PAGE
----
3rd Visit: Dinner Saturday 10th June 2017
(17/20) Thoughtful dishes full of flavour, with a heavy focus on vegetables, presented in a calm and well proportioned dining room. This is a little oasis of fine dining right in the middle of one of the most raucous parts of central Amsterdam, and on this performance certainly in the top few of the one star restaurants in the city.
(Click on the score to see the rating system and why I write these reviews)
€€€€€ 4 course dinner €65 / 8 course dinner €85
1 Michelin star since 2011
I fondly remember our first trip to Vermeer. It was two years ago, also in June, and we went to celebrate our first wedding anniversary. We had just begun to start going back out on dates when Sophia was old enough to allow her parents to sneak off largely guilt-and-worry-free for a few hours every Saturday. The restaurant was already long under the stewardship of British chef Chris Naylor, and over the course of the previous decade had gone from two stars to one, then to none, and finally back to one. And there it stayed. I remember thinking the food was good though lacking a specific character. Before starting to write this review I reminded myself by looking at some photos I had taken on the phone (this was before the Instagram account ever started). And yes already the heavy influence of vegetables was there, already there were vibrant, inviting colours. But there was a lot of shtick too… a liquid nitrogen ice cream trolley, white gloves, wood panelling on the walls and chandeliers from a different era.
Last year the restaurant closed for a full refurbishment and the whole kitchen decamped into a space at a nearby church to do a temporary pop up. It received rave reviews and the working holiday seemed to reinvigorate both the restaurant and indeed it’s reputation. When they returned to the now thoroughly modern and Instagram-friendly new dining room, people were tripping over themselves to hail it as a triumph.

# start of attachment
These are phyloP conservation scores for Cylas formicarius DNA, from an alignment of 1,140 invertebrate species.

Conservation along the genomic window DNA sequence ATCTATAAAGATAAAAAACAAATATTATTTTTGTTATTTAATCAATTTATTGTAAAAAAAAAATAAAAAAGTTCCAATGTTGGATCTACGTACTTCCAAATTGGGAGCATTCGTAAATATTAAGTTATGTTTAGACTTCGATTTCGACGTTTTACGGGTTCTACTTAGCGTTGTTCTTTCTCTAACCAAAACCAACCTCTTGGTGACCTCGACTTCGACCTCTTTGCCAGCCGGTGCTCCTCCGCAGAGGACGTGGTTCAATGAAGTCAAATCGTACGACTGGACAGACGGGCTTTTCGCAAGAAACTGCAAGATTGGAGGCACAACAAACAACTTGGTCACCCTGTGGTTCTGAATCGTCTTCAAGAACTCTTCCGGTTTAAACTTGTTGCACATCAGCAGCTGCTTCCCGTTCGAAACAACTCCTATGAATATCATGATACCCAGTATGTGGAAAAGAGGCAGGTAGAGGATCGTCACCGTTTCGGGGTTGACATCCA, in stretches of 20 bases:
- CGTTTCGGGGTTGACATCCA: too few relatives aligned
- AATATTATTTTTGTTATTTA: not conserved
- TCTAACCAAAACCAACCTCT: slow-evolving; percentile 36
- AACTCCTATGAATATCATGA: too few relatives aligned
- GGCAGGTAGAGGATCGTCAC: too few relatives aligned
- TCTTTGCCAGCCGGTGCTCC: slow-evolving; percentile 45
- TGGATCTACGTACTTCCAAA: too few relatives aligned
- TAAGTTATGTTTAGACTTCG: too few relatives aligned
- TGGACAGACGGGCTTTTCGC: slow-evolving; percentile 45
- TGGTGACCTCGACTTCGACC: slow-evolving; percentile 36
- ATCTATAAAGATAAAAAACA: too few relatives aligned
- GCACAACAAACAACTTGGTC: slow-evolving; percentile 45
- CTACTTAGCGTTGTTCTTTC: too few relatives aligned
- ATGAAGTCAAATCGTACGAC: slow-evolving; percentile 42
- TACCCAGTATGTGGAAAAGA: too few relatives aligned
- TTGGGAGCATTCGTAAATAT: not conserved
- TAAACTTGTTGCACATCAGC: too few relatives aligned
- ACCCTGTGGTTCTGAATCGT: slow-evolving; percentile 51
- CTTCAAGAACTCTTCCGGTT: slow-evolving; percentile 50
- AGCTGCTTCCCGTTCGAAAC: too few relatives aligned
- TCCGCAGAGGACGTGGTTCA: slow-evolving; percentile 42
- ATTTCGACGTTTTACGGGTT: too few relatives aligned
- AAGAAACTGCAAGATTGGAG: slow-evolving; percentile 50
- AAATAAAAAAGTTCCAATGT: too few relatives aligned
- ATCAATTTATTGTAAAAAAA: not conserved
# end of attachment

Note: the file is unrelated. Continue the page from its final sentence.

I for one sadly didn’t wholeheartedly share the enthusiasm. Whilst I throughly supported the further focus of vegetables and the local-sustainable concept of the roof garden, I found some of the dishes a little mundane and the whole meal lacking in sufficient oompf. The old school fine dining cart had seemingly careered off the tracks and crashed head first into a raw food cafe. As much as I enjoy a radish, it had better well be the best radish of Arpege’s gardens if it rocks up solo as an amuse on a Michelin starred menu. So whilst the bloggers and chefs raved, I remained silent, wondering if I had even eaten at the same restaurant.
We go back. If this blog is anything I hope its fair, and so if I’m really unsure at the first visit, and there is still some hope to be more pleasantly surprised (and let in) again, I’ll often not write about a place at all, prefering to wait until the second round. Of course as blessed as we are, we also aren’t really inclined to keep paying Michelin prices to eat food we’re not sure about, so at some point you have to come to some conclusion. Luckily after this last time at Vermeer that is possible and doubly lucky that it was a great meal.
What we got was the continued focus on vegetables, and whilst there were still some raw elements, they felt far more considered. The meal was playful, vibrant and interesting, showcasing a range of different cooking techniques, each clearly targeted at getting the best out of the specific ingredient. Naylor’s cuisine is not overly fiddly; He has a few things on the plate and they largely all have purpose. The plating is simple but elegant…. again, its really thoughtful.